Sewage is finally flowing through the new pipe under Water Street and the entire road is expected to open before the Memorial Day weekend, about a year and a half after work began.

While the troubled project’s impact on the waterfront is about to come to an end, the court battle over who’s responsible for an estimated $5 million in property damage and lost business caused by construction last year is just beginning.

“This phase of the project went very well,” said William Coyle, Plymouth’s public works director. “I’ll be excited to see the road open and full access to the parking spaces in advance of the Memorial Day weekend.”

The new quarter-mile section of 30-inch pipe under Water Street started carrying sewage on May 3, bypassing the 1960s-era sewer line that runs beneath the harbor a few yards offshore. Since then, the contractor, Northern Construction, has been winding down work, removing heavy equipment, its field office, and preparing to restore the torn-up street and parking areas.

The waterfront will be free of construction and detours through the summer and fall tourist season. But next spring, another round of milling and resurfacing on Water Street is planned to address any potential settlement from the project, Coyle said.

The final phase of construction was accomplished without significant problems like those in March 2023 when groundwater flooded the work trench, shifting nearby soils and damaging the street, sidewalks, and five buildings nearby. One, home to the former Gourmet Exotic Jerky shop, was damaged beyond repair and had to be razed.

After the March debacle, the project was shut down for an engineering review that led to additional groundwater monitoring and relief wells placed within the working trench to prevent further damage. The project was then put on hold for the 2023 tourist season, resuming in January of this year.

At low tide, a manhole cover providing access to the old sewer line under the harbor is visible. The town is still evaluating whether to remove the piping or leave it in place. Credit: (Photo by Michael Cohen)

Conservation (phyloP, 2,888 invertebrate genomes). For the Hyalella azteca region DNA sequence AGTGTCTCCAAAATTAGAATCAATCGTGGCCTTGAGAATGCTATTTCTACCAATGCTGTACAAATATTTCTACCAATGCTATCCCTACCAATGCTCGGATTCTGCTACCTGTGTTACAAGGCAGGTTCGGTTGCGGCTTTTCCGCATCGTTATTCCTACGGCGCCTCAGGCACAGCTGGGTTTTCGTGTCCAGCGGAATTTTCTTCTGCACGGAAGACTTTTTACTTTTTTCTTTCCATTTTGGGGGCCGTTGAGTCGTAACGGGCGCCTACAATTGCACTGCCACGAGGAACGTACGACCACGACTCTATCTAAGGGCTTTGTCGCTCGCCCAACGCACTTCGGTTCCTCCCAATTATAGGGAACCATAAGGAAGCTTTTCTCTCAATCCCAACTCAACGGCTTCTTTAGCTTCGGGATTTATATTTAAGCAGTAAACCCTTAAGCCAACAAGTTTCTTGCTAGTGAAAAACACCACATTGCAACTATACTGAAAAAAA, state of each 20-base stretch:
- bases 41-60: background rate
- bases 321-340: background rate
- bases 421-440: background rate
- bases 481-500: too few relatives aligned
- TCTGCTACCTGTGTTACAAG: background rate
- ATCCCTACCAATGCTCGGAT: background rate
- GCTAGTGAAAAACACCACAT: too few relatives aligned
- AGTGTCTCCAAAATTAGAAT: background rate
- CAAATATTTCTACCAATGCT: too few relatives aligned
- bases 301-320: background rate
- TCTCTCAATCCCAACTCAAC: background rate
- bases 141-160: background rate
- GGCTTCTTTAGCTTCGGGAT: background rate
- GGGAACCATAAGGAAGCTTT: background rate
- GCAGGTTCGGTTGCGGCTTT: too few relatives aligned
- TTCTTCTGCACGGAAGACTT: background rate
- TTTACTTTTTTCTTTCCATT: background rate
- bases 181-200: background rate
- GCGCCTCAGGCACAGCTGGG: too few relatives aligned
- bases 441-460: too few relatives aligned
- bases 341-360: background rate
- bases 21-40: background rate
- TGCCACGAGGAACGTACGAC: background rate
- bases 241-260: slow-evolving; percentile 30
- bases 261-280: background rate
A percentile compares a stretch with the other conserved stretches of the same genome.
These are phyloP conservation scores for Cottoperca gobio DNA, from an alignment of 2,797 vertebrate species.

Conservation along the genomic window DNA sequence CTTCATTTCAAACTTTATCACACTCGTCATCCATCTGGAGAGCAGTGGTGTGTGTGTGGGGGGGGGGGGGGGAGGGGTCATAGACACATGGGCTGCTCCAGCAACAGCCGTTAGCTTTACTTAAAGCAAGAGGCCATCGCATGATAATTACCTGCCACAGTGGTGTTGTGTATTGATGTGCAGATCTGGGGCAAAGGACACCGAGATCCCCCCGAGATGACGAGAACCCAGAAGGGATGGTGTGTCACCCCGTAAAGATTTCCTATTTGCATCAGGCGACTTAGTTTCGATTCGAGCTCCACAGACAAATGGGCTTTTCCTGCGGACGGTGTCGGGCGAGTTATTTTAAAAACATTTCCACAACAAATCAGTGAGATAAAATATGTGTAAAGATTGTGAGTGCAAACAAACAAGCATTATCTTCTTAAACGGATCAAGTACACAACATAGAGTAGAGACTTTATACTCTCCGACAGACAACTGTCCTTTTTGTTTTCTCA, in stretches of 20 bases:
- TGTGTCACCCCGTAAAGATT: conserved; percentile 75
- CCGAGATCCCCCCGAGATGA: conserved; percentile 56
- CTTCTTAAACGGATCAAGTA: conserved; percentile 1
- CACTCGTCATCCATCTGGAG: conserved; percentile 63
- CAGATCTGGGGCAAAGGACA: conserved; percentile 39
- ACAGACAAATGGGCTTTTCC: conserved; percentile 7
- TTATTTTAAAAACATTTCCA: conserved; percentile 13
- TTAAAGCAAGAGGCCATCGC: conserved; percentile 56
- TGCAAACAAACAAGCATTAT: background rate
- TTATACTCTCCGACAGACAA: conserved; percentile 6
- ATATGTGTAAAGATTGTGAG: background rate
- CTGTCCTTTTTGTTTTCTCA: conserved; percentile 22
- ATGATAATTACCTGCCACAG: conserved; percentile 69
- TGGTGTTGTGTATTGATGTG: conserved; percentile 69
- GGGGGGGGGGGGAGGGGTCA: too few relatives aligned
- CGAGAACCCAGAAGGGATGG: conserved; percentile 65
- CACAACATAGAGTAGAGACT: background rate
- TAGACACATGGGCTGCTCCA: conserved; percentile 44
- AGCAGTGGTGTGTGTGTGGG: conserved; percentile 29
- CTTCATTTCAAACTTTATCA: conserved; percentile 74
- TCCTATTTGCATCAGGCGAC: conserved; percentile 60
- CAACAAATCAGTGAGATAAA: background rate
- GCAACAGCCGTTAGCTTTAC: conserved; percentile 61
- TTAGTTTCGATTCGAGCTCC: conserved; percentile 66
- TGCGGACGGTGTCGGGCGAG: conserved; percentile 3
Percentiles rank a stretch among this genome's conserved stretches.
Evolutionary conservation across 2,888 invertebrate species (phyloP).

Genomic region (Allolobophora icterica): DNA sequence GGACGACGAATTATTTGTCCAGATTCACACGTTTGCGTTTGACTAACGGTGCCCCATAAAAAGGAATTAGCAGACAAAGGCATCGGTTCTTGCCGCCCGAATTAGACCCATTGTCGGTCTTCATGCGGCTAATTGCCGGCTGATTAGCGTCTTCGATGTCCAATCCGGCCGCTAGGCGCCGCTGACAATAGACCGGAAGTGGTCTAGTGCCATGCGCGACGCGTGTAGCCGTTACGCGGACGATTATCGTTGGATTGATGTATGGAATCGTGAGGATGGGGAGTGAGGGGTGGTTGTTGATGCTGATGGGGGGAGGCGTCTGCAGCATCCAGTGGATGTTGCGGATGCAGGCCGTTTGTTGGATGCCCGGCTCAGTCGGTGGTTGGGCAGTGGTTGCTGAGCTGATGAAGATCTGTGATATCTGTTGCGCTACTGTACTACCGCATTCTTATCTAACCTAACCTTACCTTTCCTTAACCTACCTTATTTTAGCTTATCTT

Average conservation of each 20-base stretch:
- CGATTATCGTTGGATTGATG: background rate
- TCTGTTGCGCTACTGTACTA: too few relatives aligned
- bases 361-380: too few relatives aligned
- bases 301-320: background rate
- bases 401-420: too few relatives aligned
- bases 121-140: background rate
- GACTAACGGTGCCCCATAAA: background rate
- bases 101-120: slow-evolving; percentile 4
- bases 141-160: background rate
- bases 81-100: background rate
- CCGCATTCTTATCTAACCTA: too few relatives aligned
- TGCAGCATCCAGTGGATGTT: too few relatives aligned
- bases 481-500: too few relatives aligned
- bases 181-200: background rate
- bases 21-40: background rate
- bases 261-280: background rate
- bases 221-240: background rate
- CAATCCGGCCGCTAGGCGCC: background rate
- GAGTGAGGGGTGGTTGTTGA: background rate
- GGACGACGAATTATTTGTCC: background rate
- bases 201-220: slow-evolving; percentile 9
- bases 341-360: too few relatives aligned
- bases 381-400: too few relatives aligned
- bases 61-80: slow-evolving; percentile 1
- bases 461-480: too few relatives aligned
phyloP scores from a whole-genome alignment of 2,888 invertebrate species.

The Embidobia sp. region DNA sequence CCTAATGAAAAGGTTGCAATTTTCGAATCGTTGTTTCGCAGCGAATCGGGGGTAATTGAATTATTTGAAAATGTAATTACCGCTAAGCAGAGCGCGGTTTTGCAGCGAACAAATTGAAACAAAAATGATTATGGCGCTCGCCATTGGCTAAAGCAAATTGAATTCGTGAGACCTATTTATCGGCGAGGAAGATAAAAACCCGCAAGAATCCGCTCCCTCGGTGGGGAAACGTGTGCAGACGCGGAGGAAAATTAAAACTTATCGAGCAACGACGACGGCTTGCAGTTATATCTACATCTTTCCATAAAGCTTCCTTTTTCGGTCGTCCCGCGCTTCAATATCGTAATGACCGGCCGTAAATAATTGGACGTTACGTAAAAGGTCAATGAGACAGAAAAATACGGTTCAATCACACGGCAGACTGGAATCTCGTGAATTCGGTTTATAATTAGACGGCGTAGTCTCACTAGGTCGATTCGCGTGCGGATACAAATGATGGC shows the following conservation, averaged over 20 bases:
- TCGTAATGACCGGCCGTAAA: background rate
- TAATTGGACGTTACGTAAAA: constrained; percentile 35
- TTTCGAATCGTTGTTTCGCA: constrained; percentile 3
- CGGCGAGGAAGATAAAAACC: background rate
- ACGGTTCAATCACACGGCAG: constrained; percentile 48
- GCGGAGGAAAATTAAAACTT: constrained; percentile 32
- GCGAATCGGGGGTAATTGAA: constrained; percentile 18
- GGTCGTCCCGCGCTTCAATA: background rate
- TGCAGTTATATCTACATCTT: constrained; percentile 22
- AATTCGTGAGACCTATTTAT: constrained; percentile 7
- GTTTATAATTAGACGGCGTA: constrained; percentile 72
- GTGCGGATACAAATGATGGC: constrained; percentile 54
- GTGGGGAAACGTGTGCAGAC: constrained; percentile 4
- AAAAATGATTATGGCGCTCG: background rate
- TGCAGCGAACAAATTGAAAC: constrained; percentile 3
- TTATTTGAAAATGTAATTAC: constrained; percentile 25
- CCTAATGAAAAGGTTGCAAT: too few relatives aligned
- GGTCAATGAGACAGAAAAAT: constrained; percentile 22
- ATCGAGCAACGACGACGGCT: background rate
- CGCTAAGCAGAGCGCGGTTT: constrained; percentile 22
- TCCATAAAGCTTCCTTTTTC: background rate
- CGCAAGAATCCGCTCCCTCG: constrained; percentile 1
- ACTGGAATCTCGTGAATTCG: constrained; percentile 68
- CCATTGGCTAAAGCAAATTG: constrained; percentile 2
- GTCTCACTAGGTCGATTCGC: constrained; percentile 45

Northern Construction claimed the work stoppage and added safety measures nearly doubled the cost of the project – from $4.5 million to $9 million. The town and the contractor eventually settled on a $2 million increase in the town’s portion, pushing its total project spending to $6.5 million.

That settlement does not cover damages to buildings owned by Mamma Mia’s and the Romboldi family, including Ziggy’s Ice Cream, the adjacent seven-unit apartment building and the former jerky store.

Attorney William Burke, who represents the affected property owners, sent demand letters in February to the town, Northern Construction and Liberty Mutual, the contractor’s insurer, seeking $5 million. Since then, “it’s been radio silence,” Burke said, “which is not unusual in these cases, so we’ve gone to court.”

The remaining equipment along Water Street is for rebuilding the road’s surface. Credit: (Photo by Mark Pothier)

A suit was filed April 23 in Plymouth Superior Court against Northern Construction and Liberty Mutual.  The Town of Plymouth is not yet part of the case, because Massachusetts law gives municipalities six months to respond to a demand letter. “Typically, the town will wait the full six months, then deny our claims, and we’ll file suit. So, Plymouth still has a few weeks,” Burke said.

During the last phase of construction, Burke said, there was some additional movement at the apartment building at the corner of Water and Chilton streets, but nothing as significant as last year’s damage. The fact that the balance of the pipe installation was uneventful bodes well for his case, Burke said.

“I’m not an engineer, but it tells me that the capacity to avoid problems was there from the start, but not implemented,” Burke said. “When they changed things, it brought it under control. So, there were ways to deal with the situation that would have prevented the damage. It’s pretty straightforward, I think.”

Michael Cohen can be reached at

Share this story

We believe that journalism as a public service should be free to the community.
That’s why the support of donors like you is critical.

Thank you to our sponsors. Become a sponsor.